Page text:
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2-stroke engine runinng on turpentine?

2-stroke engine runinng on turpentine?

2-stroke engine runinng on turpentine?

(OP)
Someone told me you could run 2-stroke outdoor power equipment on straight turpentine and that Honda originaly did the same thing with their original motorbike engines. Is this true? I can't see how turpentine could lubricate and fuel at the same time.

RE: 2-stroke engine runinng on turpentine?

Turpentine carbon chain length is roughly in between gasoline and diesel. It would likely burn very incompletely in a 2-stroke gas engine leaving enough unburnt fuel that could then provide some degree of lubrication. It probably would smoke like crazy, which is why the Honda you are referencing was nicknamed "the Chimney". And I would guess the engines would wear out very quickly by today's standards because it probably isn't all that impressive of a lubricant.

Here is a short article/paper about the history of turpentine for burning & the Honda experiment: Honda's "Pulpahol Experiment"

Andrew H.
www.MotoTribology.com

RE: 2-stroke engine runinng on turpentine?

(OP)
Thank you!

When you say wear quickly by today's standards, do you mean immediately or just faster than normally expected? If you run it in, say, a modern chainsaw, would the saw run or would it be destroyed?

RE: 2-stroke engine runinng on turpentine?

Turpentine is distilled from wood and contains a wide range of components. Some are probably fairly good lubricants. Lubricants are hydrocarbons that have polar groups so that they are attracted to metal surfaces. Modern engines are so highly engineered for specific lubricants that it is not generally wise to not use the exact specified fuel. But tupentine and motor oil can be added to diesel fuel with no immediate ill effects.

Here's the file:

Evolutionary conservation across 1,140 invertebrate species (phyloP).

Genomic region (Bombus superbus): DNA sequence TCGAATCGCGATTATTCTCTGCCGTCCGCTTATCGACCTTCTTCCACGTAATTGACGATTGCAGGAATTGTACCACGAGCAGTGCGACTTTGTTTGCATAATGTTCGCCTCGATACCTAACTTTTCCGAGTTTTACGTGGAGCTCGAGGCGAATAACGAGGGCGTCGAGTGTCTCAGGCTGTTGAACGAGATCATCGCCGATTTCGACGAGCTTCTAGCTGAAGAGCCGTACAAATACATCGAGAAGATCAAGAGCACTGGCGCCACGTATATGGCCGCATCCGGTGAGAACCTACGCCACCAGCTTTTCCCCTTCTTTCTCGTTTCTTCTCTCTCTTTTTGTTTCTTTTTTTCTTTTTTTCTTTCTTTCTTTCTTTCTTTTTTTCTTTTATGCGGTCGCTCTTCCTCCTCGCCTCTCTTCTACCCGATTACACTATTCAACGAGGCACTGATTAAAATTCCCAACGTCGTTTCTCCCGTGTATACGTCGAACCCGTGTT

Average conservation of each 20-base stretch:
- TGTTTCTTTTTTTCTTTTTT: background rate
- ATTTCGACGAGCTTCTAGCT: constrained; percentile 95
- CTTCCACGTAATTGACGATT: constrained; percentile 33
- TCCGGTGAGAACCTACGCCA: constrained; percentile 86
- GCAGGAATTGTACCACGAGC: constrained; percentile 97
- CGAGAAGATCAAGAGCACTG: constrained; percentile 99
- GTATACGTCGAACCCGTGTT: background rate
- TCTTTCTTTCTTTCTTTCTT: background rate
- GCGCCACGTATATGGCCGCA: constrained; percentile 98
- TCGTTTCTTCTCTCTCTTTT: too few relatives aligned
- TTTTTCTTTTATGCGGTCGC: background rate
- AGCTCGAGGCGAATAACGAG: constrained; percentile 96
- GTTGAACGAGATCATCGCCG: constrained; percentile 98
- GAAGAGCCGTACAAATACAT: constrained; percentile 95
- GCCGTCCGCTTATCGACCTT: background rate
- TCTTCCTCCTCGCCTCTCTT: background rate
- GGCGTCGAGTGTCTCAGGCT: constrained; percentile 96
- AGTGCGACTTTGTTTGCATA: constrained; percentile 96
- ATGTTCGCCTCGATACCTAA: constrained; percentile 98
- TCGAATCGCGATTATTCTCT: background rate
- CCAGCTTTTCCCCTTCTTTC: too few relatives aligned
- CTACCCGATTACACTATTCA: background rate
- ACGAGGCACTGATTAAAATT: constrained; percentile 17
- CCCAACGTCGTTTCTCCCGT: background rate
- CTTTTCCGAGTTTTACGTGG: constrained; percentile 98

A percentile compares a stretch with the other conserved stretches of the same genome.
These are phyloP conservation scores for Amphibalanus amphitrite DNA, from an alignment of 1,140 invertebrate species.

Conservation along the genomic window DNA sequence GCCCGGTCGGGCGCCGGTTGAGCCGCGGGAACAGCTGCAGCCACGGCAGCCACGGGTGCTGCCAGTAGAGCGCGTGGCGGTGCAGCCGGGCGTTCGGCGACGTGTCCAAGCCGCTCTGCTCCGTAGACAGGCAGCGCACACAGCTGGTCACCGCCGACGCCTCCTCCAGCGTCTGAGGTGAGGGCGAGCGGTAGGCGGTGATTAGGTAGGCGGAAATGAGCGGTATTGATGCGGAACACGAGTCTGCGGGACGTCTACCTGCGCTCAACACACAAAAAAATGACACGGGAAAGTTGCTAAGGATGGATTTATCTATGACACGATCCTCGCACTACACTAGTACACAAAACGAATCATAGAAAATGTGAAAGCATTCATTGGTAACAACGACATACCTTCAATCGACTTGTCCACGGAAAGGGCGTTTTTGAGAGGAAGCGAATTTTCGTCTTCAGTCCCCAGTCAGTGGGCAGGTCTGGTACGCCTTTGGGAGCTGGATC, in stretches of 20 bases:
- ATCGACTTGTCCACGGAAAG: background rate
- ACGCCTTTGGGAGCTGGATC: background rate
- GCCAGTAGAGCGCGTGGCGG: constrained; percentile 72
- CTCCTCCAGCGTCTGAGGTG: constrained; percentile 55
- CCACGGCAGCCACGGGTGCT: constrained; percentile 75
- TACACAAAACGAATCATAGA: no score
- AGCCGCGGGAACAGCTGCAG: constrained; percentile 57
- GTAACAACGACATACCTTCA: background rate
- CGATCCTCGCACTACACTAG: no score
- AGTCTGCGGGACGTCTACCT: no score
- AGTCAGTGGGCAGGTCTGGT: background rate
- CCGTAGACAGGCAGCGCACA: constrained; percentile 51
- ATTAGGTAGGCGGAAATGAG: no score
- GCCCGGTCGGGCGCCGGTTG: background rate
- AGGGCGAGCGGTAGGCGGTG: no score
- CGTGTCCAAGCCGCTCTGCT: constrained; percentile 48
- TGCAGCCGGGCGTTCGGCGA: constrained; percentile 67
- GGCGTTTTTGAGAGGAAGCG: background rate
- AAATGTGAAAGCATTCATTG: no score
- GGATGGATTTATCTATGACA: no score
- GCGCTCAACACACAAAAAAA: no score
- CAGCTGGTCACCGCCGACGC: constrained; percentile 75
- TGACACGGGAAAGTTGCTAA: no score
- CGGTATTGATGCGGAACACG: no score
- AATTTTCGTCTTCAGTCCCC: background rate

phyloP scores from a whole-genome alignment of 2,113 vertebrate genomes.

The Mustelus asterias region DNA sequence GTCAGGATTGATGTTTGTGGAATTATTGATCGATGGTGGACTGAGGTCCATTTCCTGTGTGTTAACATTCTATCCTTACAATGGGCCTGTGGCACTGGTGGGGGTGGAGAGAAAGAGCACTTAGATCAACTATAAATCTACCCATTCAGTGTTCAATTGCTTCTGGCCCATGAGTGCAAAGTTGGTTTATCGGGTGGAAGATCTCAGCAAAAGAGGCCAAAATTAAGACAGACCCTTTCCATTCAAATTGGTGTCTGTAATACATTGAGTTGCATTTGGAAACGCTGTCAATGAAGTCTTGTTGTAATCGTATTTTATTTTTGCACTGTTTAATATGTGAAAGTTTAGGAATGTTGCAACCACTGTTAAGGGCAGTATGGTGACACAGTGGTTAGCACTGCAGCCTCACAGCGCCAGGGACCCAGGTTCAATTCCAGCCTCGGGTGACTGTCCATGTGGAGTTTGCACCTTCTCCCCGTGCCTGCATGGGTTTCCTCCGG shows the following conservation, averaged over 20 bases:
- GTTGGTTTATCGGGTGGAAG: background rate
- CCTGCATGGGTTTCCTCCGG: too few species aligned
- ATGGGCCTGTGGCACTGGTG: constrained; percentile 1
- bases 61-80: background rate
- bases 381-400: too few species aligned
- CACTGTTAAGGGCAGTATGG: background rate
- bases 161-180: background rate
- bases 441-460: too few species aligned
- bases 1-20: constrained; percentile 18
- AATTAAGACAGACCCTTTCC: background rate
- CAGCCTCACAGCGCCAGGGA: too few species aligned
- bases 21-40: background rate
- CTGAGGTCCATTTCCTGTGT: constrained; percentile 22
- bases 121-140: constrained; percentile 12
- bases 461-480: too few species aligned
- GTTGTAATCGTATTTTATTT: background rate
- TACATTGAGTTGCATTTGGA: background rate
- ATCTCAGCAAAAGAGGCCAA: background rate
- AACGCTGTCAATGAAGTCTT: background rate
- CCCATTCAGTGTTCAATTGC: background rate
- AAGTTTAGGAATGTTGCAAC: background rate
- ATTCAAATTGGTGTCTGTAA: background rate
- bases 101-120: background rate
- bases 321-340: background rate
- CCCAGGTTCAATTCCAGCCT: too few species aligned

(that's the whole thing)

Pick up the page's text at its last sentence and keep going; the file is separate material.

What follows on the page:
RE: 2-stroke engine runinng on turpentine?

Destroyed? I doubt it; probably just faster than expected. Like Compositepro mentioned, some of its components might actually make good lubricants kind of similar to how plain castor oil actually makes for a pretty decent 2-stroke lubricant, but I doubt it is quite as good as castor oil tends to be in that application.

If you've got enough compression, I'm sure the saw would run. It may grenade, but that can happen even with regular 2-stroke oils if they're run poorly. If you can figure out some decent settings to run the saw at with turpentine, I bet you could get some time out of it before needing a rebuild.

That all being said, there are better options for both fuel and oil for pretty much every consideration where turpentine might enter the discussion. I would consider this a desperation move or for experimental purposes only.

Andrew H.
www.MotoTribology.com

RE: 2-stroke engine runinng on turpentine?

Many years ago in the 1960's, one of the guys I was apprentice with, parents owned a auto painting company. He used to run his motorcycle (2 stroke) on waste cellulose thinners. Worked ok. Smelled awful.


Politicians like to panic, they need activity. It is their substitute for achievement.

RE: 2-stroke engine runinng on turpentine?

There was a big push a few years ago for people to use old vegetable oils from chip shops etc in their diesel cars. Start on diesel then use warmed up vegetable oil. Worked OK apparently, but the impact was that a mobile chip shop had just driven past you...

Not sure what the US equivalent of a chip shop is, but lets say a fish version of Macdonalds...

Remember - More details = better answers
Also: If you get a response it's polite to respond to it.

RE: 2-stroke engine runinng on turpentine?

https://youtu.be/ypaJGyFAb5c?t=51

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The Help for this program was created in Windows Help format, which depends on a feature that isn't included in this version of Windows.

RE: 2-stroke engine runinng on turpentine?

The Pulpahol article is an interesting read, but surprising an article in a papermaking publication seems to confuse wood alcohol (methanol), grain alcohol (ethanol) and turpentine (a hydrocarbon mixture). Also, it's not clear whether the Honda Type-A used the turpentine fuel itself as total loss lubricant or it was premixed with a vegetable- or mineral oil. Troll local neighborhoods on bulk trash day and pick up 2-3 decent looking 2-strokes, find one that just needs a carburetor cleaning to get it running on gasoline premix, fuel it up with straight turpentine from the paint store and let us know how the experiment comes out.thumbsup

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